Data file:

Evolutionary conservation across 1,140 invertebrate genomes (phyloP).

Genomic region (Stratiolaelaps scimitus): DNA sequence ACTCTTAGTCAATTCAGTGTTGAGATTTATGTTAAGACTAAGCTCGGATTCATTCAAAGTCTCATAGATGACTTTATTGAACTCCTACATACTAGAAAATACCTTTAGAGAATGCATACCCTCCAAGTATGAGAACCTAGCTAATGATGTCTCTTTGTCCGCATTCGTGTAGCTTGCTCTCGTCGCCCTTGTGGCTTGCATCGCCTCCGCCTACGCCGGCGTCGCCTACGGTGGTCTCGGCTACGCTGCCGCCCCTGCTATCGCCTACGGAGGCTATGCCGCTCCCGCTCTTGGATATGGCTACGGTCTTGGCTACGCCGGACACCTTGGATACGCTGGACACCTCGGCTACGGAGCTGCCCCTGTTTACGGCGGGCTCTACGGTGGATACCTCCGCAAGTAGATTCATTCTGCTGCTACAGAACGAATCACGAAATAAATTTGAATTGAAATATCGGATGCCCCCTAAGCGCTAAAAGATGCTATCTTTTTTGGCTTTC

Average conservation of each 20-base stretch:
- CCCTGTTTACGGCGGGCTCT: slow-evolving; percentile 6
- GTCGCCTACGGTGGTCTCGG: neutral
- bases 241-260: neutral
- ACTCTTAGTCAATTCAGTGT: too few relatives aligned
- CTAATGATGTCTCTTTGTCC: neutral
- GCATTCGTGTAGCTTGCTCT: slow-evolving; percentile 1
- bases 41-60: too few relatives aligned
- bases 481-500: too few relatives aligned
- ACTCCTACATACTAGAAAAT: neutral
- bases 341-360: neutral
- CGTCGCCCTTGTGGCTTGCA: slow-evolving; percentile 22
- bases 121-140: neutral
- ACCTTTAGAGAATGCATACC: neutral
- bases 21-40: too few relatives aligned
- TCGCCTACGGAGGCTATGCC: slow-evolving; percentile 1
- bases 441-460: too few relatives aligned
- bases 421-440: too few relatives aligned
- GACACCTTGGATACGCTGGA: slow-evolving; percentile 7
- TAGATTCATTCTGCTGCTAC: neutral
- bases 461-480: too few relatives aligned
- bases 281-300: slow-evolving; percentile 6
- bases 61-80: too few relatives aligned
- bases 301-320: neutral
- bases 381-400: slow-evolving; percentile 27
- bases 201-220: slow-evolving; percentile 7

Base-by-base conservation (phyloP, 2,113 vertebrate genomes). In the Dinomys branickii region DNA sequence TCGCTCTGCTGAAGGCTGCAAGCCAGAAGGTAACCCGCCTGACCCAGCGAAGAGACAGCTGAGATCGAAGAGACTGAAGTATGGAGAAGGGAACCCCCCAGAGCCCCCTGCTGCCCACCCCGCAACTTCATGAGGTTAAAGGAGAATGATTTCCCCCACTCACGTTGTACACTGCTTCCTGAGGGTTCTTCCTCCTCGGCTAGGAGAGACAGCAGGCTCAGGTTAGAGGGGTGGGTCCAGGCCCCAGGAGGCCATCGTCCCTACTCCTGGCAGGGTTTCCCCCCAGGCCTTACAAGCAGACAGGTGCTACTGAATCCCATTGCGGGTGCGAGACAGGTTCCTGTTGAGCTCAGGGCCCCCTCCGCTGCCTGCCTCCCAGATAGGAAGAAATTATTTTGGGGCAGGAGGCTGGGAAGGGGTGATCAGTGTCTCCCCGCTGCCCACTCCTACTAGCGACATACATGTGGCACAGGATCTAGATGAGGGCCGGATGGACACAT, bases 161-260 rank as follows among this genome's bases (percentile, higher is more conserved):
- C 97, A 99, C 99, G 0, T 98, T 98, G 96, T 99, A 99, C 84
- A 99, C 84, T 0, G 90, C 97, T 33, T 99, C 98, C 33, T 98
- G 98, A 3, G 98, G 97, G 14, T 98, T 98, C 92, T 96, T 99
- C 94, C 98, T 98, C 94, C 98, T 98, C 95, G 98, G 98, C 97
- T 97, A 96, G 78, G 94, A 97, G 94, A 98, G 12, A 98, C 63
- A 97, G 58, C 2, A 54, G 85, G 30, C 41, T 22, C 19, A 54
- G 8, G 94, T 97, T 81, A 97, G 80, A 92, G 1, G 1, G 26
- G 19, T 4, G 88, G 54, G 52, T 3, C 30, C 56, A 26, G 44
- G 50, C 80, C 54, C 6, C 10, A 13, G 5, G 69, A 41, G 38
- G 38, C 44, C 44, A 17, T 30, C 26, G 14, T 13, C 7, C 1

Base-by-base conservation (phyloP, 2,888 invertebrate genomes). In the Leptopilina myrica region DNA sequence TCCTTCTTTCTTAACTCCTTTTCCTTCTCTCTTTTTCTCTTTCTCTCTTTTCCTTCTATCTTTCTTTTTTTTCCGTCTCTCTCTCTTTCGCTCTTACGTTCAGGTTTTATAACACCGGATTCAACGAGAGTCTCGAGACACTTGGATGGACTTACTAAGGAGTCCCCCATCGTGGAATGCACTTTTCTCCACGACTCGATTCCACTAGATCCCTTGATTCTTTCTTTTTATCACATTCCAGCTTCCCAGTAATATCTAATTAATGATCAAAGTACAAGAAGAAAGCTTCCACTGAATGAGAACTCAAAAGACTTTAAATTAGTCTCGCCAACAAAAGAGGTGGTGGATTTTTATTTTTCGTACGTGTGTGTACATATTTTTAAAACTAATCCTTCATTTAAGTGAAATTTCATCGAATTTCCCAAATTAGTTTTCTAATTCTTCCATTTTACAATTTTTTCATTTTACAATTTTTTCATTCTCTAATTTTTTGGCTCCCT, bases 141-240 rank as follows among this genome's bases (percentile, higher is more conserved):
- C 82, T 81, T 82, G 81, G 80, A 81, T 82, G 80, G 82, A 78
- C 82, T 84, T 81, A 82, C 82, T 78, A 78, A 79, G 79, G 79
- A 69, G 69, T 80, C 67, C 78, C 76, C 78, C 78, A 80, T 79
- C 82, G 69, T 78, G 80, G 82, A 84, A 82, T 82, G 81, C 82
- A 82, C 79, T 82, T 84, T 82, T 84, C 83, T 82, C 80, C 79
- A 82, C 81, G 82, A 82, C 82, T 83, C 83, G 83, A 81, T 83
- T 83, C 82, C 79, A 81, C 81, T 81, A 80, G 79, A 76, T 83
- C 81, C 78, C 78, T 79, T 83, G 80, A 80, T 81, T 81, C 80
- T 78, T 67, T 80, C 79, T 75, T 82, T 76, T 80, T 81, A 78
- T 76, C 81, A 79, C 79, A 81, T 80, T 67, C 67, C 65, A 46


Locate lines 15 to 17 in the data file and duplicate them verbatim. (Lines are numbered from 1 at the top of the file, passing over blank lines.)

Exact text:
- bases 121-140: neutral
- ACCTTTAGAGAATGCATACC: neutral
- bases 21-40: too few relatives aligned